Victoria will raise the age of criminal responsibility from 10 to 12, and to 14 within four years, after cabinet approved the plan on Monday afternoon.
Currently, children as young as 10 can be arrested, charged with a crime, held on remand and jailed in juvenile detention, but momentum has been growing to lift the minimum age of culpability in line with evidence about child development, international norms and human rights standards.
The decision agreed to by Victorian ministers comes ahead of a meeting of attorneys-general from across Australia on Friday to discuss a national approach to raising the age of criminal responsibility.
In February, Premier Daniel Andrews flagged that he was prepared to follow other jurisdictions, including the Northern Territory and ACT, and commit to raising the age, even if a national consensus was not reached.
But the decision to raise the age to just 12 has been slammed by Indigenous organisations, legal experts, medical bodies and social advocacy groups who want the age of criminal responsibility to be raised to 14, with no exceptions.
Attorney-General Jaclyn Symes will tell her counterparts on Friday that Victoria will raise the age of criminal responsibility to 12, with a view to raising it to 14 in 2027, according to a senior government source who spoke on the condition of anonymity.
The senior source said many ministers wanted the age of criminal responsibility to be lifted to 14, in line with calls from leading experts.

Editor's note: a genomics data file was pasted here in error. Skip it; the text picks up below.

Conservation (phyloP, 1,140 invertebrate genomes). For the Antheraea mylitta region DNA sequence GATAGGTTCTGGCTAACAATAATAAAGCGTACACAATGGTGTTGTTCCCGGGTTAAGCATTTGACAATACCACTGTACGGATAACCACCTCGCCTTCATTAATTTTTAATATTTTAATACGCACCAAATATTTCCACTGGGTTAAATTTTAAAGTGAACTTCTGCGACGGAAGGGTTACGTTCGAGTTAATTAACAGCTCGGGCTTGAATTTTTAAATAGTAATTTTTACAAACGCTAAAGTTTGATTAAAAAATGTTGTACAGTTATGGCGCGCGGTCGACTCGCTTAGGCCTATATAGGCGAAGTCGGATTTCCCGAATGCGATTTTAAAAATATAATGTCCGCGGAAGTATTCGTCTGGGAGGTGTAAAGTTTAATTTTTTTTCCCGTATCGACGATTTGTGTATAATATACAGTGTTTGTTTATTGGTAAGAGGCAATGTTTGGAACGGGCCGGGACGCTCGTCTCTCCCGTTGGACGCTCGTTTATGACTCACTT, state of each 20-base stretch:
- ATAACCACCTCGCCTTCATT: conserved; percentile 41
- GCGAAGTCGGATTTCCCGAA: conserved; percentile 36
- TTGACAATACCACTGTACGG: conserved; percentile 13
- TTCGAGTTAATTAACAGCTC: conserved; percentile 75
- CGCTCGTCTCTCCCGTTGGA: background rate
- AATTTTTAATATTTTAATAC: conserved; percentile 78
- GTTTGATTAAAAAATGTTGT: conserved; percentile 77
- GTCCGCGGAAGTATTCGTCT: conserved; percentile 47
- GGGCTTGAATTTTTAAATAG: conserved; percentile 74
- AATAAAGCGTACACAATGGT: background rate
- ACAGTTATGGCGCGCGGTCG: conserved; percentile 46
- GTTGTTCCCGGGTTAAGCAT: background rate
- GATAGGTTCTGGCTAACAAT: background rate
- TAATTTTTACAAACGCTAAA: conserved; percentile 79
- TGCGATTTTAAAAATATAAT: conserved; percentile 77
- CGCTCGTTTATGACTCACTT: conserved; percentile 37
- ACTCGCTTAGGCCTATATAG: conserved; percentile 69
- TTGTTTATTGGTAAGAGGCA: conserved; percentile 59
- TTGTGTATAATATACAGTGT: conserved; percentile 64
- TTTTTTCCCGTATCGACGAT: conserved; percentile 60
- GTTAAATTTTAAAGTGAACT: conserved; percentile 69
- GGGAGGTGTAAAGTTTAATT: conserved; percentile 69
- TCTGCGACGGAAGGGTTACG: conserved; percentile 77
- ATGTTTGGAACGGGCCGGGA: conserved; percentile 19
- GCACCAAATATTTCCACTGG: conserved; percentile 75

The Royal Australasian College of Physicians (RACP) described the decision by the government to limit the raised age to 12 as “deeply concerning” and against medical advice
“Many children in the youth justice system have significant neurodevelopmental disabilities, and other physical and mental health needs, which are compounded by contact with the youth justice system and incarceration,” RACP President and Paediatrician Dr Jacqueline Small said.
“Children under 14 years may not have the level of maturity and cognitive function to be considered criminally responsible.
“Raising the age of criminal responsibility to 14 years is critical to protecting the health and wellbeing of children and young people at risk of incarceration, especially Aboriginal and Torres Strait Islander children and children with developmental disabilities.”
Victoria already has strong legal protections for children charged with crimes, known as doli incapax, which describes the inability of children under the minimum age of criminal responsibility to form criminal intent. If a child is aged over 10 years but under 14, there is a common law presumption of doli incapax.
Shadow attorney-general Michael O’Brien said raising the age of criminal responsibility would mean 10 and 11-year-old children who knowingly commit crimes, including against other children, will not be held accountable for their actions.
“It is for Labor to explain how this will promote a safer or more just community,” O’Brien said. “At a time when Victoria’s child protection services are in crisis, this proposal is no substitute for tackling the root causes of youth crime.”
Jesuit Social Services chief executive Julie Edwards said Australia had long been out of step with human rights standards on youth justice.
“Raising the age to 14 years, with no exceptions, is the most effective way we can steer children towards positive pathways, prevent crime from occurring in the first place and support children who do get into trouble to take accountability for their actions in the community,” Edwards said.
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